Beginning on April 14th, the federal government’s new war taxes went into full effect. The new taxes included a one cent tax on new bank notes as well taxes for loan and insurance companies. While these taxes surely would have had an impact, it would have been the variety of direct taxes which affected Waterloo Region residents most keenly. New taxes were applied on cable and telegraph messages, on letters and post cards, on money orders and cheques, and on railway and steamship tickets. Taxes were even applied to items such as wines, patent medicines, and toiletries.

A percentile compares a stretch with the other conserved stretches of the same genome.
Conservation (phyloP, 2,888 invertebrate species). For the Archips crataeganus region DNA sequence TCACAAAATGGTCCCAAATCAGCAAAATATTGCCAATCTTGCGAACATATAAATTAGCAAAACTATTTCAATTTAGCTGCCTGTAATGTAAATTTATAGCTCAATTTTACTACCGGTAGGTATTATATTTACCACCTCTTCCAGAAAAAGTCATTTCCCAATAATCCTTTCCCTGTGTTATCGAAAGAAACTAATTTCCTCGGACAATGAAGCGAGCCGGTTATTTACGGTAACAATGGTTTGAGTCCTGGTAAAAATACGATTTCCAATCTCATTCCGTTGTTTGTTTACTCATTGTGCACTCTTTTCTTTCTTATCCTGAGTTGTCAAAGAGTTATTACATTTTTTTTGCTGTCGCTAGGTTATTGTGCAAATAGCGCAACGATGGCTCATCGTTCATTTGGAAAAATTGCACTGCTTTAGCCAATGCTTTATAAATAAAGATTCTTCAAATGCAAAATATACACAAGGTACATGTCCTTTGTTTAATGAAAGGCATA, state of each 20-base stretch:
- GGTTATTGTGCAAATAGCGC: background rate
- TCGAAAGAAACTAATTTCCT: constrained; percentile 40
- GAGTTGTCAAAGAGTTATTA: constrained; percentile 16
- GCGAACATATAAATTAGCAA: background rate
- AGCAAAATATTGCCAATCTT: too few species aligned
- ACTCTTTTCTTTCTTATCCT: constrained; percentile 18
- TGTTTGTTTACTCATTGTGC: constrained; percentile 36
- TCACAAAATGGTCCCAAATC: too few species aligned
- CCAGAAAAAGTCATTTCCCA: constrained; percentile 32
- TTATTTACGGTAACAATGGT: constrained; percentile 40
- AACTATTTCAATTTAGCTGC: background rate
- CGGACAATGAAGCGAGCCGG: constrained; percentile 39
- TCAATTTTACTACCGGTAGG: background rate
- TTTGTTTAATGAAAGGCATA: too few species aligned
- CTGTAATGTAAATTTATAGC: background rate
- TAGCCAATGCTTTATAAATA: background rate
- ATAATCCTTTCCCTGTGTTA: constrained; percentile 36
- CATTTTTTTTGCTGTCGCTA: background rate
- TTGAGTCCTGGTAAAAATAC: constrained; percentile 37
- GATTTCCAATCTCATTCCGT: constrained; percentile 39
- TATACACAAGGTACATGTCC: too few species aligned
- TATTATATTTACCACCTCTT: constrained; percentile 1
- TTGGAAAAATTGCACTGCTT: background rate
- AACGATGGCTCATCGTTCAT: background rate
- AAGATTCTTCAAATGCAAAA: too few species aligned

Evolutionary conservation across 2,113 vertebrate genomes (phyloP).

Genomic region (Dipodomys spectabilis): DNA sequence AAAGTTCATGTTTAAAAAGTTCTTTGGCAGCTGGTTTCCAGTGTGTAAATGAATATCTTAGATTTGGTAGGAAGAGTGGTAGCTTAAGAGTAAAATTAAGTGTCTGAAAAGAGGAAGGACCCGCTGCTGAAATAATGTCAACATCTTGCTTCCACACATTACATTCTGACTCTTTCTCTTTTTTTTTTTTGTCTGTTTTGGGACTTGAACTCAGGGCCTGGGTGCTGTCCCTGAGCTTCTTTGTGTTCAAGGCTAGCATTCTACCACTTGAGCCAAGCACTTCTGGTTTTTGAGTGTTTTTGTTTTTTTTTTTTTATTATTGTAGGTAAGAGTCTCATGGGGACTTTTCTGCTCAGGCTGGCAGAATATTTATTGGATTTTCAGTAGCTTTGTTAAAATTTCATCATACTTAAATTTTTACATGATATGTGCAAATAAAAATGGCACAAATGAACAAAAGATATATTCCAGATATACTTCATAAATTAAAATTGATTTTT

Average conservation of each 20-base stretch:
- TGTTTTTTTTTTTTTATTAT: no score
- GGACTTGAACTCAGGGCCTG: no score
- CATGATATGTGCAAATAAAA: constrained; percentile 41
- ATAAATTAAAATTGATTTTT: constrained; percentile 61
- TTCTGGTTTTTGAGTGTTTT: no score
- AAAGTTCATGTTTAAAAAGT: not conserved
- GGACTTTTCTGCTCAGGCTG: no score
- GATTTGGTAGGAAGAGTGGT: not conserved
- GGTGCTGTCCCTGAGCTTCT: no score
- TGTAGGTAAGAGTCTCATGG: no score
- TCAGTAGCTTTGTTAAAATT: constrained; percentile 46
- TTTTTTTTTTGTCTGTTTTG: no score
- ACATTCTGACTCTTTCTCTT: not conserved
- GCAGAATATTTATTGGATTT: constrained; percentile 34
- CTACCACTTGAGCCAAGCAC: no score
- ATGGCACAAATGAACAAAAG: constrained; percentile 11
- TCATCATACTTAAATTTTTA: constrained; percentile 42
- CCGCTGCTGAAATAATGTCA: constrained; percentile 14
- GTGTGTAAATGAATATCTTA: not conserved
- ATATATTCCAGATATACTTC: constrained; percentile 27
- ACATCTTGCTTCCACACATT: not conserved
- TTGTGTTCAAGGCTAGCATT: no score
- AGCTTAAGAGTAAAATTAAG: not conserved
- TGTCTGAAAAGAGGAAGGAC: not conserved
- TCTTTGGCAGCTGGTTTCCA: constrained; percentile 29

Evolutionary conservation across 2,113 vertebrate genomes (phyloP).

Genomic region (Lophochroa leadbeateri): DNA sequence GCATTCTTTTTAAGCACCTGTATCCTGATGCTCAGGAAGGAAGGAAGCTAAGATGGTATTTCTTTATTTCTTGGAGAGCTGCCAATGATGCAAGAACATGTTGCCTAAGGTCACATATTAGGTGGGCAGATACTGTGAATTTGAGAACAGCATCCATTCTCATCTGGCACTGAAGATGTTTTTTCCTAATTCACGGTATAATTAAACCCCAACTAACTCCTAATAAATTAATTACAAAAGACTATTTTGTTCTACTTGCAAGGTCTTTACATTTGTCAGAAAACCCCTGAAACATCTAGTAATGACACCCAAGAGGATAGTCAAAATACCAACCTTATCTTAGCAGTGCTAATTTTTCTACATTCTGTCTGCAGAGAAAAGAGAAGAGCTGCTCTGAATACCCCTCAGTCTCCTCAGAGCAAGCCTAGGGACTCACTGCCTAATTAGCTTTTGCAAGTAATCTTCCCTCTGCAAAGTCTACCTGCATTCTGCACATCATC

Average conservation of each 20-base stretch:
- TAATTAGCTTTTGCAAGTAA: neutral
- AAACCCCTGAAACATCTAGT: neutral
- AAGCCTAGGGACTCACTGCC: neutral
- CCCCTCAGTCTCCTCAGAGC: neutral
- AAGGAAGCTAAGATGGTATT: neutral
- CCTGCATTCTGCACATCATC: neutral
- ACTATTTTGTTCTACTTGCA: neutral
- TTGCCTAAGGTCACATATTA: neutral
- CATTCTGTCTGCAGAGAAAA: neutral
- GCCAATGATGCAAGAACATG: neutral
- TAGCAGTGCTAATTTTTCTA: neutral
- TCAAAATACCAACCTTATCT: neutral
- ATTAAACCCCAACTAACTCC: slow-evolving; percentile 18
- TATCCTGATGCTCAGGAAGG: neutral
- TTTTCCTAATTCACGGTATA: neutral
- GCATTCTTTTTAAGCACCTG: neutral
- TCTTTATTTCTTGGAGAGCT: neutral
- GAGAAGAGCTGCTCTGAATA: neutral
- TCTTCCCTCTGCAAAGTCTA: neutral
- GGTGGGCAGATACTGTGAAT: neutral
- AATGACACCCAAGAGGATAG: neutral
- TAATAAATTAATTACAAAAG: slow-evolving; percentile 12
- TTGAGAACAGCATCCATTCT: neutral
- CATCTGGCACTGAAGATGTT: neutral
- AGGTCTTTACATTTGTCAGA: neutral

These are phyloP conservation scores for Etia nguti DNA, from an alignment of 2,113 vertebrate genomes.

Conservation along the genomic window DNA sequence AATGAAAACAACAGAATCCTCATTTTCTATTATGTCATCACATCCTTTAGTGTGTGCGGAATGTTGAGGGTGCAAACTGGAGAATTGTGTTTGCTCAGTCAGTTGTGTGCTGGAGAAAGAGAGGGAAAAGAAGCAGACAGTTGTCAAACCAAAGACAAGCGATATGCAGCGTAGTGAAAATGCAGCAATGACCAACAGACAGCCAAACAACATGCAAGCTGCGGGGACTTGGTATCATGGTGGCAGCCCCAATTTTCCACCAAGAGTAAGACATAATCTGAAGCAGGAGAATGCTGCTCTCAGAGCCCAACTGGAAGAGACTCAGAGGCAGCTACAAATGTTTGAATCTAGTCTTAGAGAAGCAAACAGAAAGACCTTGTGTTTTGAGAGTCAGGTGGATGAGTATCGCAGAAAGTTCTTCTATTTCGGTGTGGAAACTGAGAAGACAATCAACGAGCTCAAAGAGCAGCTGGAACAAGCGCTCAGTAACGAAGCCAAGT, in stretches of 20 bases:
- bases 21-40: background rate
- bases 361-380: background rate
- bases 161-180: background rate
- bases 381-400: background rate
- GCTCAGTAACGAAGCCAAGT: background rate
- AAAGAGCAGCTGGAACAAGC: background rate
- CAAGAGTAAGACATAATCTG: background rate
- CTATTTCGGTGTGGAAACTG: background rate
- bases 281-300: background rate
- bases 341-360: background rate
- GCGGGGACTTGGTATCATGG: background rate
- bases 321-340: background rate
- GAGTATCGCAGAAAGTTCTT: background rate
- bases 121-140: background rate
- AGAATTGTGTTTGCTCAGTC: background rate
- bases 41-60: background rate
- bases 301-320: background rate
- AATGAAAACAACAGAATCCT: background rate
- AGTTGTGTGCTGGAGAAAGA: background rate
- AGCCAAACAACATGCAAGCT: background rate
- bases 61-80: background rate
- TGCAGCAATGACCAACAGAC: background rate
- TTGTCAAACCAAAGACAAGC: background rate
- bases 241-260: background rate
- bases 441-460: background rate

Even before the taxes went into effect, local post offices began selling government-issued war tax stamps. These stamps came in one- or two-cent denominations and were used for paying the new duties on letters, post cards, and money orders, but could also be used to pre-pay for duties on other items like patent medicines, bank cheques, and wines.
(“War Tax Went into Force To-Day,” Berlin Daily Telegraph, 14 April 1915; “’War Tax’ Stamps Now on Sale,” Berlin Daily Telegraph, 12 April 1915; “War Tax Patent Medicines, Perfumes, Etc.” Berlin Daily Telegraph, 14 April 1915; “War Tax on Tickets,” Berlin Daily Telegraph, 13 April 1915.)